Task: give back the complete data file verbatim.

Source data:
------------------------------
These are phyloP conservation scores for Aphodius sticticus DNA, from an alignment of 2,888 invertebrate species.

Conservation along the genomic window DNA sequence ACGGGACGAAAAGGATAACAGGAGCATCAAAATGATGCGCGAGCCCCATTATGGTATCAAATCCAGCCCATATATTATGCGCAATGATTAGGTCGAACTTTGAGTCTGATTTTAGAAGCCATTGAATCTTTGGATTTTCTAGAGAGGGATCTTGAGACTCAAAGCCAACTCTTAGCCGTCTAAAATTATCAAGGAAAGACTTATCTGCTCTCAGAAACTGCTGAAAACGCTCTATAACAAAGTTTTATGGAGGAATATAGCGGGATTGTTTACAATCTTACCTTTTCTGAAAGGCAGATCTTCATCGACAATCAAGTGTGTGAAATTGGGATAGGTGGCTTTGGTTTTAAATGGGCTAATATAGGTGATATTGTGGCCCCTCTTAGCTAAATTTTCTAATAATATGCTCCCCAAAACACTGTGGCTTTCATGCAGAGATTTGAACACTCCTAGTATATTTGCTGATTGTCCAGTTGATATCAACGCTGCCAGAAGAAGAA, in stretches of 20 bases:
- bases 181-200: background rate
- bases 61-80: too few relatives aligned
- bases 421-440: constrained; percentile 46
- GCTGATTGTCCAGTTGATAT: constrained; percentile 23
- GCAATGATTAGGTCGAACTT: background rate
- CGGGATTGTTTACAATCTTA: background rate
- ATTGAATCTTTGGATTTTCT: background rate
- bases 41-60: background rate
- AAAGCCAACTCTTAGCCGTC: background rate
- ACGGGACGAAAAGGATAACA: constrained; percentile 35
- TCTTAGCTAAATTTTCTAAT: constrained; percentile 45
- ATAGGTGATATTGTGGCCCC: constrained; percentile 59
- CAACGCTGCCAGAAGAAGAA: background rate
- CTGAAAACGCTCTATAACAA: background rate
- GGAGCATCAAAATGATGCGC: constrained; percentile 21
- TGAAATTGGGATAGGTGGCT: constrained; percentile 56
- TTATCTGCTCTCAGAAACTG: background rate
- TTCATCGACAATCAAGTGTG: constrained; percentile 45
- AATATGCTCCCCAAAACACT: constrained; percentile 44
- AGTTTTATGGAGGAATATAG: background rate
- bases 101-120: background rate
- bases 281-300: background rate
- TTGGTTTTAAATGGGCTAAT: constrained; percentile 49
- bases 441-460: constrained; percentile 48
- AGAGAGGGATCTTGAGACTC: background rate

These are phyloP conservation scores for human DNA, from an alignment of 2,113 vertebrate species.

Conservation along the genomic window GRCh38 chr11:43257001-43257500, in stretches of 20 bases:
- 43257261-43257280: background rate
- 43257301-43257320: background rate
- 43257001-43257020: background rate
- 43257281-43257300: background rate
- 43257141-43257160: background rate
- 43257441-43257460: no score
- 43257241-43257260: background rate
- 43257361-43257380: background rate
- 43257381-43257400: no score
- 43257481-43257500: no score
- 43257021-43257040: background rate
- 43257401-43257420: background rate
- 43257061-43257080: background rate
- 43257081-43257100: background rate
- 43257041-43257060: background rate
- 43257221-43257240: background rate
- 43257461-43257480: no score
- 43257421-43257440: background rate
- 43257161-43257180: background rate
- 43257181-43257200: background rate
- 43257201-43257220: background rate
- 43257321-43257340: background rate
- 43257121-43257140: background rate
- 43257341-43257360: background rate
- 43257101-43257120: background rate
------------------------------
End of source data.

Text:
These are phyloP conservation scores for Aphodius sticticus DNA, from an alignment of 2,888 invertebrate species.

Conservation along the genomic window DNA sequence ACGGGACGAAAAGGATAACAGGAGCATCAAAATGATGCGCGAGCCCCATTATGGTATCAAATCCAGCCCATATATTATGCGCAATGATTAGGTCGAACTTTGAGTCTGATTTTAGAAGCCATTGAATCTTTGGATTTTCTAGAGAGGGATCTTGAGACTCAAAGCCAACTCTTAGCCGTCTAAAATTATCAAGGAAAGACTTATCTGCTCTCAGAAACTGCTGAAAACGCTCTATAACAAAGTTTTATGGAGGAATATAGCGGGATTGTTTACAATCTTACCTTTTCTGAAAGGCAGATCTTCATCGACAATCAAGTGTGTGAAATTGGGATAGGTGGCTTTGGTTTTAAATGGGCTAATATAGGTGATATTGTGGCCCCTCTTAGCTAAATTTTCTAATAATATGCTCCCCAAAACACTGTGGCTTTCATGCAGAGATTTGAACACTCCTAGTATATTTGCTGATTGTCCAGTTGATATCAACGCTGCCAGAAGAAGAA, in stretches of 20 bases:
- bases 181-200: background rate
- bases 61-80: too few relatives aligned
- bases 421-440: constrained; percentile 46
- GCTGATTGTCCAGTTGATAT: constrained; percentile 23
- GCAATGATTAGGTCGAACTT: background rate
- CGGGATTGTTTACAATCTTA: background rate
- ATTGAATCTTTGGATTTTCT: background rate
- bases 41-60: background rate
- AAAGCCAACTCTTAGCCGTC: background rate
- ACGGGACGAAAAGGATAACA: constrained; percentile 35
- TCTTAGCTAAATTTTCTAAT: constrained; percentile 45
- ATAGGTGATATTGTGGCCCC: constrained; percentile 59
- CAACGCTGCCAGAAGAAGAA: background rate
- CTGAAAACGCTCTATAACAA: background rate
- GGAGCATCAAAATGATGCGC: constrained; percentile 21
- TGAAATTGGGATAGGTGGCT: constrained; percentile 56
- TTATCTGCTCTCAGAAACTG: background rate
- TTCATCGACAATCAAGTGTG: constrained; percentile 45
- AATATGCTCCCCAAAACACT: constrained; percentile 44
- AGTTTTATGGAGGAATATAG: background rate
- bases 101-120: background rate
- bases 281-300: background rate
- TTGGTTTTAAATGGGCTAAT: constrained; percentile 49
- bases 441-460: constrained; percentile 48
- AGAGAGGGATCTTGAGACTC: background rate

These are phyloP conservation scores for human DNA, from an alignment of 2,113 vertebrate species.

Conservation along the genomic window GRCh38 chr11:43257001-43257500, in stretches of 20 bases:
- 43257261-43257280: background rate
- 43257301-43257320: background rate
- 43257001-43257020: background rate
- 43257281-43257300: background rate
- 43257141-43257160: background rate
- 43257441-43257460: no score
- 43257241-43257260: background rate
- 43257361-43257380: background rate
- 43257381-43257400: no score
- 43257481-43257500: no score
- 43257021-43257040: background rate
- 43257401-43257420: background rate
- 43257061-43257080: background rate
- 43257081-43257100: background rate
- 43257041-43257060: background rate
- 43257221-43257240: background rate
- 43257461-43257480: no score
- 43257421-43257440: background rate
- 43257161-43257180: background rate
- 43257181-43257200: background rate
- 43257201-43257220: background rate
- 43257321-43257340: background rate
- 43257121-43257140: background rate
- 43257341-43257360: background rate
- 43257101-43257120: background rate